With the near government shutdown averted in the eleventh hour last week, all eyes have now turned to the inflation-related data due out later this week, as well as the kickoff to March 2010 quarterly earnings results. As we have come to expect, Alcoa (AA) will kick off earnings after the market close today, but the real meat in terms of earnings and economic data will not be felt until the second half of the week.
Oil Prices Continued to Climb; EIA Gas Expectations and Food Prices
As such, near term oil and its recent rise will once again be in the crosshairs as will goings-on in Libya and the rest of the Middle East. With oil crossing over $112 per barrel, investor concern over the ability of the consumer’s ability to continue to spend is likely to mount. Supporting this concern is the recent forecast offered by the U.S. Energy Information Administration that calls for gas to average $3.56 per gallon in 2011, up 28% over the 2010 average. Again, that is the average for all of 2011 and the same forecast expects gas prices for the peak-driving season, which ranges for April to September, to average $3.70 per gallon.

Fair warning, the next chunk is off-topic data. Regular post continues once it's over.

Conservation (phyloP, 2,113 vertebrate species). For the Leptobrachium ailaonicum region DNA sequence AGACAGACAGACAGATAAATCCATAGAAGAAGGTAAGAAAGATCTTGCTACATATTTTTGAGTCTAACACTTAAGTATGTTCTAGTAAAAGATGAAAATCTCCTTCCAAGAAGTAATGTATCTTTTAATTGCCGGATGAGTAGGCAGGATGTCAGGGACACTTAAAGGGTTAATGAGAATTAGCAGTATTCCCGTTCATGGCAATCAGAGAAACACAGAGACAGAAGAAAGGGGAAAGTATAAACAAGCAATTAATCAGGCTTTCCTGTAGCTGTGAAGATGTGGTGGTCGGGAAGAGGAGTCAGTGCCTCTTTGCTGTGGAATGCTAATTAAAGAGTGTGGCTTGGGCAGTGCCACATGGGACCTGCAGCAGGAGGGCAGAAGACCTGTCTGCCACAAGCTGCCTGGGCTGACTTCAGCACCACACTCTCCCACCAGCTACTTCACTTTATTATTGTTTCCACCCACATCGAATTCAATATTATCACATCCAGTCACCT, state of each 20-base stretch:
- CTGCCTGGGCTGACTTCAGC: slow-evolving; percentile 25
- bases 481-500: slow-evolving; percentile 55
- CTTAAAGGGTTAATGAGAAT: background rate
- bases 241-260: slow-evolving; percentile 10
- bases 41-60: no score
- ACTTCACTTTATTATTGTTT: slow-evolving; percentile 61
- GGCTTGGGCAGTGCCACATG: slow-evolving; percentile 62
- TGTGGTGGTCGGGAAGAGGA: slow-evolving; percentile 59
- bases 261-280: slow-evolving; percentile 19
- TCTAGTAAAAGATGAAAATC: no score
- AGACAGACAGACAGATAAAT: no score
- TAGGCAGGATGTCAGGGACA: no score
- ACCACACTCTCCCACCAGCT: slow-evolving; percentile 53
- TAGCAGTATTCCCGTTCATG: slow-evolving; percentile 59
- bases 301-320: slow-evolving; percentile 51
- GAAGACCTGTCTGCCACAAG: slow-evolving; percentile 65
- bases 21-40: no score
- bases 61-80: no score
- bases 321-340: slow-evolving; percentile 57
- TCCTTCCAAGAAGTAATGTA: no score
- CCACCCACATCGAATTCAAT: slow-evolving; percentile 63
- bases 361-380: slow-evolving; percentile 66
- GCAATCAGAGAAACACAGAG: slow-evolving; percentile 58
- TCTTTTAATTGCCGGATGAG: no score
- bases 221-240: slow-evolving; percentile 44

Turning to the other component of consumer-facing inflation -- food prices -- last week The United Nations' Food and Agriculture Organization (FAO) published its monthly Food Price Index, which measures price changes for a basket of cereals, oilseeds, dairy, meat and sugar. While the FAO found the index dipped modestly in March, that is off of record highs. As background, the FAO’s Food Price Index hit a record high in February for a second straight month, passing peaks seen in 2008. Despite the March dip, strong demand for grains and vegetable oils from biofuels industry is also seen by FAO as a driving force for food price rises, despite expected increases in planted areas this year.